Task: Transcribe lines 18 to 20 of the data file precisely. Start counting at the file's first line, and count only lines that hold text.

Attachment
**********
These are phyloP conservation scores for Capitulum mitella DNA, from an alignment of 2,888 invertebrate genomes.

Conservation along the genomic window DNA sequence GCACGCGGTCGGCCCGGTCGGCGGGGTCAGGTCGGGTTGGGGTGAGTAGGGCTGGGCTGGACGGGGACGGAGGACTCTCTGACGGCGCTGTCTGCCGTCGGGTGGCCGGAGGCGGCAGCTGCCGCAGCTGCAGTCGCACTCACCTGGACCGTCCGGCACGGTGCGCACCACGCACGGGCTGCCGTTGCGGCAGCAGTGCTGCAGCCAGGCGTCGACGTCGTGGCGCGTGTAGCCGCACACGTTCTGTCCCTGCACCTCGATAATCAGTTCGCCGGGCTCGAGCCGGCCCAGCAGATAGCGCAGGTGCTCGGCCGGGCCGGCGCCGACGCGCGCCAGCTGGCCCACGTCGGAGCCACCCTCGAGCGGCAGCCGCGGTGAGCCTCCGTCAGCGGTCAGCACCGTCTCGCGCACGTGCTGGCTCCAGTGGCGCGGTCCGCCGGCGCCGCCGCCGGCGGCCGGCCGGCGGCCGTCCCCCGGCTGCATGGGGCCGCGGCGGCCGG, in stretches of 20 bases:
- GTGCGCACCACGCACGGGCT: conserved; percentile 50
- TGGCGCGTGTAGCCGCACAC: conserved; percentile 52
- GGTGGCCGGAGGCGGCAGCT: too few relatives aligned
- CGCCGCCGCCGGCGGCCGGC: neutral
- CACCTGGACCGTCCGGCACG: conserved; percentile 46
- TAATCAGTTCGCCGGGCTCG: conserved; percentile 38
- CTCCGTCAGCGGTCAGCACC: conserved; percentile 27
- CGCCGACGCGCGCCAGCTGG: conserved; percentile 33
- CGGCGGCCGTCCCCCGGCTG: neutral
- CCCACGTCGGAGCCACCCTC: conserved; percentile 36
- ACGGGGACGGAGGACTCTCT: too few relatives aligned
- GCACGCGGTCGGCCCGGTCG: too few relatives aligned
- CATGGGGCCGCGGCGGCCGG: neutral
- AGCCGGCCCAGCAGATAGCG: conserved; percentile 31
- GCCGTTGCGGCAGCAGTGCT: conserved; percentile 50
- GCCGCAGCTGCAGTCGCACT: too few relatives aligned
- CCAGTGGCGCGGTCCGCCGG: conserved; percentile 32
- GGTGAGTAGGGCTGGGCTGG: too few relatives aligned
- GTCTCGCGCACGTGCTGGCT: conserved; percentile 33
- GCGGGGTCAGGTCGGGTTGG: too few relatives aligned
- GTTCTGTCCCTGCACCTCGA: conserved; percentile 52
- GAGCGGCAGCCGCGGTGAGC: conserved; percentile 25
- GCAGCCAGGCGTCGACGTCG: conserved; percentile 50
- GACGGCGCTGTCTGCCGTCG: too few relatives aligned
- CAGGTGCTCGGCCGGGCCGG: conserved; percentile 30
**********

- GCCGCAGCTGCAGTCGCACT: too few relatives aligned
- CCAGTGGCGCGGTCCGCCGG: conserved; percentile 32
- GGTGAGTAGGGCTGGGCTGG: too few relatives aligned